|Grand Prix Drivers Zoom In to Visit Patients at All Children's|
Hunter-Reay, the No. 1 driver in open-wheel competition today, and up-and-coming Mazda Series competitors Spencer Pigot and Petri Suvanto spent the morning trying to rev up spirits of young patients before getting behind the wheels of their sleek Indy cars this week.
"We just wanted to come by and say hi to the kids and brighten up their day just a little bit," said Hunter-Reay, winner the 2012 IZOD IndyCar Series championship and the representative of Racing for Kids. "I know that race cars certainly had that effect on me when I was little so I'm trying to reciprocate a bit here. And it brings a lot of great energy to us as well, coming into town and doing a little bit for the community - thoroughly enjoying it. It's a great way to start off the season."
Hunter-Reay will drive the No. 1 DHL Andretti Autosport Chevrolet Sunday. But if you look inside the No. 1 on his car, you'll see another number as well: 28. That double-digit has special meaning for the 32-year-old champion. It signifies the estimated 28-million living with cancer worldwide. His mother died in 2009 of colon cancer and he has been highly active ever since in raising awareness in the fight to stop cancer.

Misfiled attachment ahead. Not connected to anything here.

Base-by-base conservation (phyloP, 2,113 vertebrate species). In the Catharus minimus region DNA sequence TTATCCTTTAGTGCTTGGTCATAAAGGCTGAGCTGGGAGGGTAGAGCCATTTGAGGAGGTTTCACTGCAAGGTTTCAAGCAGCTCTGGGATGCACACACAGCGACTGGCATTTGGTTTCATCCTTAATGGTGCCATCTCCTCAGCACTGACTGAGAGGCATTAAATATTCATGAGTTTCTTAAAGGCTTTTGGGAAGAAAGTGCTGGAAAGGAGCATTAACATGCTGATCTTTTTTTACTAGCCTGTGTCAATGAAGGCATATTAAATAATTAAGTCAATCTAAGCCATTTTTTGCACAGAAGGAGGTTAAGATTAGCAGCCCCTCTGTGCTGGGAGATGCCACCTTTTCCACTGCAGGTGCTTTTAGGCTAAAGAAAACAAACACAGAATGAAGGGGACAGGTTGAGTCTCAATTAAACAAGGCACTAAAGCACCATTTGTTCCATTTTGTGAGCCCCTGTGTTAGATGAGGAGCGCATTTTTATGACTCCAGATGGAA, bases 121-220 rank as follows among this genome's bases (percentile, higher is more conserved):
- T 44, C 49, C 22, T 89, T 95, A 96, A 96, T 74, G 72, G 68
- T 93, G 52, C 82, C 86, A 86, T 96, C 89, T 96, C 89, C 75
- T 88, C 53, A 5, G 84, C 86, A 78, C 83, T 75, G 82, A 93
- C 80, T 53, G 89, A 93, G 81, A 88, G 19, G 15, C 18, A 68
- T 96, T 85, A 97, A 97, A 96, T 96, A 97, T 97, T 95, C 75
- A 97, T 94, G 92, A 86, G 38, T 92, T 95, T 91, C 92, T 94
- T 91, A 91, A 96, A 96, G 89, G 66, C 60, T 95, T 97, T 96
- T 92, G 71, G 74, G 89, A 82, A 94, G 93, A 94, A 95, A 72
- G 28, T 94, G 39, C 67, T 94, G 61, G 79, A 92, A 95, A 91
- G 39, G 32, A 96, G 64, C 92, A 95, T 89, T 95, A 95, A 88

Reaching out to help kids who are hurting in different ways is also important to him. That's why he enjoys being part of Racing for Kids, a Detroit-based charity founded in 1989 that uses motorsports to help raise awareness and funding for pediatric health care needs.
"The interesting thing is that the caregivers at All Children's and other hospitals we visit - we've been doing this for 24 years now - tell us that the kids we see get better faster," Racing for Kids executive director J. Patrick Wright. "It takes their minds off some difficult treatments. And Ryan Hunter-Reay is so good with the kids."
That was evident Thursday as all three drivers interacted with patients from toddler to teens, signing autographs, giving out racing hats and sharing conversation.
"We've seen a lot of smiles and that makes it all worth it," he said after the visit. "I think it takes them by surprise at first when you see all these people walk in, and you see a couple of guys walk in with helmets. It could be a bit intimidating at first. But once they understand what we're there for -- just to meet them and shake hands - there are smiles all around. That's the best part about it."
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